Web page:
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Faculty for Biology, Chemistry and Earth Sciences

Department of Biology Education - Prof. Dr. Franz X. Bogner

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CHEMICALLY based Cannibalism (1989-1996)

Chemical Ecology

From 06/1989 to 05/1996


Chemical Ecology on the specific example of Utetheisa
With the heading “Insects as caring parents” Eisner entitled the natural history of the moth Utetheisa in 1988. The larvae prefer Crotalaria –plants as food plants. Not only they tolerate the toxic Pyrrolizidin alkaloids but also store them by themselves. This acquired chemical freight functions as a chemical defence against potential predators. Additionally, these alkaloids serve as essentially precursor of the male pheromone Hydroxydanaidal for the adults because alkaloid-free animals can not synthesise it (Eisener & Meinwald, 1987): Without Hydroxydanaidal, Utetheisa males are widely chanceless to mate (Conner et al., 1990). Because during the mating process enormous amounts of the alkaloid are transferred, this male pheromone amount provides specific information for the mating female about a male’s alkaloid-donor. Cannibalism in Utetheisa
a) Biohazard of the eggs: Utethesia larvae eat eggs of their own species, especially when these eggs contain the alkaloid and when they own just few amounts. If the larvae had accessed already this alkaloid, either through natural feeding or through a special diet in a lab experiment, they will eat definitely less but they will still prefer eggs which contain alkaloids. Concerning the food enemies, outdoor experiments show that only alkaloid-containing clutches are widly save. Utethesia eggs contain 1 - 2 ng alkaloid (on average) as parental investment which guarantees a protection against predators until they produce it by themselves after hatching (that is why Eisner [1988] talked about caring parents). For newly hatched larvae (that means very small larvae) the amounts within the eggs are definitely substantial, particularly, when many clutches with different alkaloid content (cause of different parents) are on one and the same forage crop. However, for fully grown larvae the alkaloid uptake through egg cannabilism is of no consequence, because they are able to gain particularly access to seed filled with alkaloid (Bogner & Eisner 1991).
b) Cannibalism of the larvae: Whereas for Utheisa-eggs the parental transfer provides the only alkaloid source, in the course of a larvae life alkaloids will be up taken through eating food plants and stored afterwards. Thereby, variations definitely exist, especially if the food plants have only few seeds, the greatest alkaloid amounts on a plant. Especially at these seeds, single outdoor observations of cannibalism are possible. Thereby, one can see larvae, which already have been eating inside a Crotalaria, were eaten by another one. Lab experiments with alkaloid-free and alkaloid-containig breeded larvae show that cannibalism takes place especially when big alkaloid-free larvae (5. moult stadium) meet small alkaloid-containing ones.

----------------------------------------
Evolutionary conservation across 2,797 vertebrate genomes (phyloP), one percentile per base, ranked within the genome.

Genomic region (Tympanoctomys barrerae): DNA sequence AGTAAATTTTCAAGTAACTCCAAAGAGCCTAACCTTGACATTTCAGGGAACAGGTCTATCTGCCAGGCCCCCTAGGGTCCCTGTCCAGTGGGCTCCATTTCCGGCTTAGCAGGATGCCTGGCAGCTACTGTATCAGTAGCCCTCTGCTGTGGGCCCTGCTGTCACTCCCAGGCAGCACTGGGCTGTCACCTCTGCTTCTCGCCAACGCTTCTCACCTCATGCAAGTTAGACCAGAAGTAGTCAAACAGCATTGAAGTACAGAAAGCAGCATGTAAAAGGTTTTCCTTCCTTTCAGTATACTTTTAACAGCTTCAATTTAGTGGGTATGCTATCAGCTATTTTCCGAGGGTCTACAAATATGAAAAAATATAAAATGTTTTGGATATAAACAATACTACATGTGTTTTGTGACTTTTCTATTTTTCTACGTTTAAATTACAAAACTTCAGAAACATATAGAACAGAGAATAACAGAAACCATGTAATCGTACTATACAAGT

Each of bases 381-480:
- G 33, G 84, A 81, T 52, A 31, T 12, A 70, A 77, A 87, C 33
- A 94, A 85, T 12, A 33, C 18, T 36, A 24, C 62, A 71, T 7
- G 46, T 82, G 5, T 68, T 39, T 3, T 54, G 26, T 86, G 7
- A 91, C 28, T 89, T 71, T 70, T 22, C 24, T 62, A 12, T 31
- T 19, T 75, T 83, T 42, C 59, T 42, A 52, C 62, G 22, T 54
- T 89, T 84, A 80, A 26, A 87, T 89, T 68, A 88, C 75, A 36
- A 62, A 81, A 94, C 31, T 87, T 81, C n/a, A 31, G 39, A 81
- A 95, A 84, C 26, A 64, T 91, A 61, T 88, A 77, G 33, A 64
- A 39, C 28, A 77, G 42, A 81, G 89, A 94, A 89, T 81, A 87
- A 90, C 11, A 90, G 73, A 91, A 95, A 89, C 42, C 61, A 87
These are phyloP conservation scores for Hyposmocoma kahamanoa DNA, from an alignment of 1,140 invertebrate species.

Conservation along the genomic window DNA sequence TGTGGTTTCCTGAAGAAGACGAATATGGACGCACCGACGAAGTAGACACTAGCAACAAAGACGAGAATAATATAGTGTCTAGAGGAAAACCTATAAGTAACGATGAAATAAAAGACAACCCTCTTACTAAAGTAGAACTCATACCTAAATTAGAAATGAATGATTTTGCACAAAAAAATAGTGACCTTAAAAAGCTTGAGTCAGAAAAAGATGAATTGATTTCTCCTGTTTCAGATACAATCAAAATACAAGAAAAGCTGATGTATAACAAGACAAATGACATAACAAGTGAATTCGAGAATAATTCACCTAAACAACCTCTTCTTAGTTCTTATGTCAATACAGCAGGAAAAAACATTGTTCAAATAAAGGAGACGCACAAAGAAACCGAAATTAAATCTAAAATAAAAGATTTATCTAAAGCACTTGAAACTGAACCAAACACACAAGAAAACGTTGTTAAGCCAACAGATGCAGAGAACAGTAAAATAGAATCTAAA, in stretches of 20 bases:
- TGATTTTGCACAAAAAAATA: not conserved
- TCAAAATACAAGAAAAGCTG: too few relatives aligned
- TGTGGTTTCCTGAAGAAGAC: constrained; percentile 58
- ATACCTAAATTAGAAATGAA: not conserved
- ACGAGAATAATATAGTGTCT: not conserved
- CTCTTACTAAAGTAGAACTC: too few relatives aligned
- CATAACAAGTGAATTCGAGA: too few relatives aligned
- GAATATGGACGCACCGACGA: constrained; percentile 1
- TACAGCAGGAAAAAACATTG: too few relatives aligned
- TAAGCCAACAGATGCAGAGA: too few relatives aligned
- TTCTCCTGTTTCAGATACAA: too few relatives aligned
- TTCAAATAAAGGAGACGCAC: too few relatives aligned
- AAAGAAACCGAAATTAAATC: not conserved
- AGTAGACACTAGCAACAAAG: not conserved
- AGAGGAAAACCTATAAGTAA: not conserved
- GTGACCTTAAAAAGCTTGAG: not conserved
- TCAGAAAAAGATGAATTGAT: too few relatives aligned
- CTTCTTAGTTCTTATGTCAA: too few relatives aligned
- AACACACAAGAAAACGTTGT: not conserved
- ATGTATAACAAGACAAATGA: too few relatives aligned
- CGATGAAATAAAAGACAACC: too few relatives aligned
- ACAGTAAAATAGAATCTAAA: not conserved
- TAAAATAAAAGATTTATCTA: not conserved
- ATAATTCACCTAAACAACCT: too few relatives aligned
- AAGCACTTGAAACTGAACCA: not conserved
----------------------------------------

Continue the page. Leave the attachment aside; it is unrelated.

c) Biohazard of the pupae: Very effective in the view of alkaloid-absorption is the eating of pupae from the own species. Pupae from a lab alkaloid diet breeding contain about 630ng alkaloid. This means that just one cannibalism act will almost last to compare the limited access to this substance during larval life: Alkaloid-free breeded larvae have saved ca 530ng alkaloid in their own body tissue after eating a alkaloid-containing pupa which shows a very effective transfer. Lab experiments showed clearly the alcoid-driven cannibalism tendency despite the significant pupal cuticula barrier. The danger of cannibalism could be the reason that Utetheisa-larvals usually pupate apart from their forage crops although they are chemically safed from food enemies (Details in Bogner & Eisner 1992). Considering the meaning of the alkaloid in the life of Utetheisa, a plenty of alkaloid always should be an advantage. Captured wild animals show considerable fluctuations in the systemic alkaloid content which traces back to different accesses to herbal alkaloid resources. However, the optimization of the acquired protection is not always an advantage because the danger of cannibalism can grow with increasing alkaloid content in the own body. The winners of the alkaloid accumulation can become quickly the loosers during an inter-species competition by recognizing through the primary loosers which were previously described. Obviously, there is a balance between the chemical protection and upcoming danger of cannibalism. There will be situations where a maximum uptake of herbal alkaloids is an advantage for the best protection of robbers and advanced chances of propagation (high robber density, many forage crops with a huge alkaloid amount) and others, where inter-species eatening the biggest danger is (alkaloid-need, high population density of Utetheisa).

see also Eisner, T: For Love of Insects., Harvard University Press (2005)



List of publications of this Project

Bogner, FX: Interspecific Advantage Results in Intraspecific Disadvantage: Chemical Protection versus Larval Cannibalism in Utetheisa ornatrix (Lepidoptera: Arctiidae)., Journal of Chemical Ecology, 22, 1439-1451 (1996) -- Details
Bogner, FX; Eisner, T: Chemical Basis of Pupal Cannibalism in a Caterpillar (Utetheisa ornatrix)., Experientia, 48, 97-102 (1992) -- Details
Bogner, FX; Eisner, T: Chemical Basis of Egg Cannibalism in a Caterpillar (Utetheisa ornatrix)., Journal of Chemical Ecology, 17, 2063-2075 (1991) -- Details
Bogner, FX; Boppré, M: Single cell recordings reveal hydroxydanaidal as the volatile compound attracting insects to pyrrolizidine alkaloids., Entomologia Experimentalis et Applicata, 50, 171-184 (1989) -- Details
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